By Bryce J. Renninger | feelingsoblahg.blogspot.com November 3, 2011 at 11:10AM
Hometown: born in Bruges, lives in Brussels, Belgium
Why She is On Our Radar: Sofie Benoot's first film after school, "Blue Meridian," made its US debut earlier this fall at the Camden International Film Festival, where it received a special mention for Cinematic Vision.
Shot in various communities along the Mississippi River, "Blue Meridian" flows with the Mississippi from Cairo, Illinois to Venice, Louisiana, stopping along the way to meet various locals who inhabit some of the most isolated communities in the US. Interspersing long shots of members of riverside communities singing, talking, musing, with vibrant shots of the regional geography, Benoot crafts an outsider's perspective of rural America.
The film will next screen at the Margaret Mead Film Festival at New York's American Museum of Natural History, which runs November 10-13.
How did you decide to be a filmmaker?
I studied in film school in Brussels. I must have decided to pursue this during my last years in high school, but all along I knew I wanted to do something like that. My desire to do this grew when I went to Brussels for school. I'm now four years out of school.
What made you want to tell a story about the United States?
That interest has existed for a very long time. I always had this fascination with the United States. It started from literature -- Cormac McCarthy -- and Westerns [films]. That all made me decide to make my graduation movie on the border between Texas and Mexico -- the culture, the music. I decided to make a trilogy about the US, I wanted to make the second part about another mythological region in the US; the deep South is another region that I knew from fiction.
How was it bringing the film to Camden for its US premiere?
I was a little bit nervous because it was about the US and you never know how people will respond to a European making a film about the US. There was a variety of people -- all really interested -- and for me it was a great experience. There were people sitting on the floors. In Europe, people are never motivated to go to the movies, sometimes people are surprising.
Were there anxieties about coming in to the communities you shot in as an outsider?
There's a lot of anxiety, but I think that fillmmaking always starts with fascination. That's my starting point. I'm not there to criticize. I always take a point of respect, even though there's a critical point of view in the film. I feel like I'm always welcome in the regions that I visit. If I show my film in Europe, they see a picture of an America they don't know.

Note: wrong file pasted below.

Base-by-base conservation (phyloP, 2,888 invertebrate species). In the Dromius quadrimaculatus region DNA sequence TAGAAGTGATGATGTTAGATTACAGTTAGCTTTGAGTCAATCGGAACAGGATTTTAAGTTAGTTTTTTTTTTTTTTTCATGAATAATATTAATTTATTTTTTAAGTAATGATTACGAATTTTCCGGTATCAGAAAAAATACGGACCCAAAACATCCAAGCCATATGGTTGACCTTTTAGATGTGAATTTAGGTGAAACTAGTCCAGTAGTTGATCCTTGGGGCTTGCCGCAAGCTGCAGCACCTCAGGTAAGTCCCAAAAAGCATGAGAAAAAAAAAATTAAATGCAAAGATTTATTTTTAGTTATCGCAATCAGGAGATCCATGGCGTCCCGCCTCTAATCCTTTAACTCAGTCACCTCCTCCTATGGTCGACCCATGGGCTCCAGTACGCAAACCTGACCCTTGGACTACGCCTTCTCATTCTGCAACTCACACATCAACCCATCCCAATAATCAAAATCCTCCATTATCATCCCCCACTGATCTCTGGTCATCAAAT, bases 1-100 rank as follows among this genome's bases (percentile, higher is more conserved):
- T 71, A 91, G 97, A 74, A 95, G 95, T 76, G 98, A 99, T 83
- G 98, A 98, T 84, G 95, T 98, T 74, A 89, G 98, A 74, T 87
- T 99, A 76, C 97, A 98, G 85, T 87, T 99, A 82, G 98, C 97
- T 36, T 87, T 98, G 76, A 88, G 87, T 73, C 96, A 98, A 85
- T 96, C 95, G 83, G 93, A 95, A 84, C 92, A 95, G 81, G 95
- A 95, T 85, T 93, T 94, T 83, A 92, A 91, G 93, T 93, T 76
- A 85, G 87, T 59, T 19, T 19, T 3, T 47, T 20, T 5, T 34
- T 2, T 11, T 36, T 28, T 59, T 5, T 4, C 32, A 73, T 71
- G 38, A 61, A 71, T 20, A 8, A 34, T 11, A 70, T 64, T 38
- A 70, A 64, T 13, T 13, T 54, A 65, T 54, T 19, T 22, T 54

I didn't spent time there before shooting, but the year before I was going to shoot the film, I spent hours on the Internet searching for characters. I had these idea in my mind: I wanted to have a prison choir, a treasure hunter. I sent up most of my interviews through the Internet and phone calls. Most of these people live in isolated areas; they're not easy to find on the Internet.
Do you work consistently with a team?
For this film, we were 4: myself, camera, sound, and an assistant. Enough for one car and one motel room. We're planning on working together for my next film.
Did anything surprise you while shooting?
It started from a fiction in my head. That's the nicest part about making documentaries, you get to test your image with a reality, make the link between them, and see what happens. That's really fascinating for me.
I knew I'd be going to desolate areas with a lot of economic and social problems, but it surprised me that it was that bad. It was kind of shocking for me that way. The way that people stay there, still trying to live there. Their pride for their region really struck me. Europeans always have this image of Americans constantly moving, picking up and going to a new place ever 3 years. In these cases, people really care about the ground they live on, their society.
Why no close-ups? Hardly any medium shots of people?
I did that first of all because I was the outsider, and there's some distance between me and my subject. I wanted it to feel like we were seeing them from the window of a car, from some distance. They way they're framed, it's almost like it's fictionalized. They are isolated in their own background. I wanted to have these big large images, where the subjects look staged in their own theater.
Are you excited to screen at the Margaret Mead?
The festival is happening at a classic museum that we all know. I'm excited for another US screening, but I'm also excited to screen with the dinosaurs. I'm going to the festival, because my film is there and I'm excited to see a lot of the films that they're showing.
What's next for you?
I've got the third in my trilogy. It's a documentary Western that follows a part of the old California trail, Wyoming to California. I'm revisiting the area: the myth of that region and the reality.
"Blue Meridian" Trailer: